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RFID Tags: What Are They And How Do They Work?

Elliot Blackler March 12, 2021 5 min read

The growing popularity of Radio Frequency Identification (RFID) technology and the security benefits it brings has given rise to the use of RFID tags across a range of industries.

The majority of RFID systems consist of a microchip with an antenna (tag), a long-range reader with an antenna and an access control server.

Selecting the right tag for your security system is not easy – there are endless options available on the market and choosing the right option for your individual needs can be tricky.

With this in mind, we decided to put together this quick guide that covers:

  • How RFID tags work and the technology behind them 
  • The difference between active and passive RFID tags
  • The different RFID tag types and when to use them 

How RFID Tags Work

RFID tags’ essence could be boiled down to three key elements: a microchip, antenna and a substrate. The microchip within the tag is what stores and processes information, modulates and demodulates radio-frequency signals. And antenna enables the tag to receive and transmit the signal.

Read Our Report: Key Technologies Shaping Vehicle Access Control (2021 Update)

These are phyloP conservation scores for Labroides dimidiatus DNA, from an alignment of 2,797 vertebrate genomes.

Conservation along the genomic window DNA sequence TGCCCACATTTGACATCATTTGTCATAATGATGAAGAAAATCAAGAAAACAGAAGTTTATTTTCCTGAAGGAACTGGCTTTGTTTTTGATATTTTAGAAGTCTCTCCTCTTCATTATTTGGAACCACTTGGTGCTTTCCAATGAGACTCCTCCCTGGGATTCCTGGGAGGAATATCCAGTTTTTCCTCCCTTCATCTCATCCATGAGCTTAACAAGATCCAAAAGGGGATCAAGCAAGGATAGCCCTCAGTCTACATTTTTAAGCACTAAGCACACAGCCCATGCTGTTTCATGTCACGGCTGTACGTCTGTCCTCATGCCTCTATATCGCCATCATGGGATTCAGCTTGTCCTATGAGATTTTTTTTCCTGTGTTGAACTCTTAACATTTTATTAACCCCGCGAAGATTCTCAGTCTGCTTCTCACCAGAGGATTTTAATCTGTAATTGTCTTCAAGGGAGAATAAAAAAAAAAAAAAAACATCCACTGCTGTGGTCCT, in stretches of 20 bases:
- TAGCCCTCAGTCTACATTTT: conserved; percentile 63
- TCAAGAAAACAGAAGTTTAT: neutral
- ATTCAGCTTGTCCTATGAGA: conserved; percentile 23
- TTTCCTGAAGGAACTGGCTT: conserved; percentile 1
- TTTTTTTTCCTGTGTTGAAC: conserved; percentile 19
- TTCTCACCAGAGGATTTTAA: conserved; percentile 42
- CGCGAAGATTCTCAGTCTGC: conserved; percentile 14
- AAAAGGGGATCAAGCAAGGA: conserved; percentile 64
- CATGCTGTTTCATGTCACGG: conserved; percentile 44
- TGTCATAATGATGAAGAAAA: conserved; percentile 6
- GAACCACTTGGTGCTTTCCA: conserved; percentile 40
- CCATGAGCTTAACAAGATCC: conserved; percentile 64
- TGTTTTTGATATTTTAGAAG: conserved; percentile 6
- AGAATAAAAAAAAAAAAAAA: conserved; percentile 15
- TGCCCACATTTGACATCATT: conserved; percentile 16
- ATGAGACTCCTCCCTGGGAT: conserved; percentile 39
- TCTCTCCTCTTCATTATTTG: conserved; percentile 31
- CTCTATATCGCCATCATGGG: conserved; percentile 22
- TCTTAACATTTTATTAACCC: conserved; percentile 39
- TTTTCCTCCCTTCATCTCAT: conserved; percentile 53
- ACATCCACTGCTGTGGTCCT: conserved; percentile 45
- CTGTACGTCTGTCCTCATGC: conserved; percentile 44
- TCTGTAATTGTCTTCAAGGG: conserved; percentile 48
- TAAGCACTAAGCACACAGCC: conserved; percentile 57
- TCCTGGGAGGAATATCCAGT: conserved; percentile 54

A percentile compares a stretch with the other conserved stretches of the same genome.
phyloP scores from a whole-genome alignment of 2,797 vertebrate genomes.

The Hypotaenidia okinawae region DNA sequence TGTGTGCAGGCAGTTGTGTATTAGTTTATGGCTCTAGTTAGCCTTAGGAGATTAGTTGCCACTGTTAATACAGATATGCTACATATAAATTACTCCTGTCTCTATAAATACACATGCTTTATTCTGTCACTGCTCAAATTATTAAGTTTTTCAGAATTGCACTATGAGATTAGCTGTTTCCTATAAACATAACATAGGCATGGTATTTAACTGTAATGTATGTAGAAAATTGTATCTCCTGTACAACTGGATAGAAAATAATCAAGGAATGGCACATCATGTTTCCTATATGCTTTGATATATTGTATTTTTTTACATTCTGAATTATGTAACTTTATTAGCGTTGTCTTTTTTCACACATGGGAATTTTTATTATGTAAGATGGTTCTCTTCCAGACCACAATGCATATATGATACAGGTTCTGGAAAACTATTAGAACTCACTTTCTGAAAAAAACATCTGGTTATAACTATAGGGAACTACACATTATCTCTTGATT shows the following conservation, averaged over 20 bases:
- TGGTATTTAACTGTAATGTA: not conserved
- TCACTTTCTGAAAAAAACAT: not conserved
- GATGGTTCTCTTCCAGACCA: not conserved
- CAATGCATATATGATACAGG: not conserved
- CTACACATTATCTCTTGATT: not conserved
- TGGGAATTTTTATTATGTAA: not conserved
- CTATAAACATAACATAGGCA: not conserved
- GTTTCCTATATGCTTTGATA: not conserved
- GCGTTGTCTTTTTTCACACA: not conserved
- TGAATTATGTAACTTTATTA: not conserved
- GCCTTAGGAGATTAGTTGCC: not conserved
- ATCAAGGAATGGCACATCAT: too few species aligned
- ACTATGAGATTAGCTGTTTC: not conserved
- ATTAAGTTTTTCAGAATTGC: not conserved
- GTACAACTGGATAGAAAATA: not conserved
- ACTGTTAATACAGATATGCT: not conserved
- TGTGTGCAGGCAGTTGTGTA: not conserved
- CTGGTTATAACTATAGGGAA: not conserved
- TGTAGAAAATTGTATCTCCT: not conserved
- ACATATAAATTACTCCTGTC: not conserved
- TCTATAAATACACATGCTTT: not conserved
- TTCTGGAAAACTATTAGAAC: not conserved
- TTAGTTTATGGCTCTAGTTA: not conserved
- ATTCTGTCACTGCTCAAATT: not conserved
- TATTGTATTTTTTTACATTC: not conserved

RFID tags can be differentiated by their power supply. There are two main types of tags used in the access control industry - passive and active tags.

RFID Access Control Tags Fact


Passive Vs. Active Tags

A passive RFID tag doesn’t include a battery; therefore, its’ built-in antenna picks up on the electromagnetic waves that are sent out by the reader.

These tags tend to be less expensive compared to active tags, and therefore could be a cost-effective solution for companies with a tight budget. They are also smaller in size as they don’t need to carry a battery.

However, they also have their limitations. As passive tags don’t have a power source of their own, they require extra time for charging before conducting any data transmission. They also tend to have fewer data storage capacity compared to active tags.

Active RFID tags have a built-in battery power allowing it to transmit the data stored on to it directly to the reader continuously.

Even though their batteries do have a limited lifetime, it usually does last for years. Tag's battery-powered response makes it a perfect solution for applications where RF signals might encounter interference. Security professionals can also use these tags to track the real-time location of the objects.

Another benefit of active tags is their extensive reading range, which makes them valuable in automatic vehicle identification and access. However, all these additional features come at a price - active tags tend to be more expensive than passive tags.

Passive vs. Active Tags Comparison


Key RFID Tag Types

RFID tags come in different shapes, sizes and materials. Understanding different RFID tag types will enable you to choose the right option for your unique environment. Below are the key tag types commonly used as part of an automatic vehicle identification system.

Windshield Tags (Interior Stickers)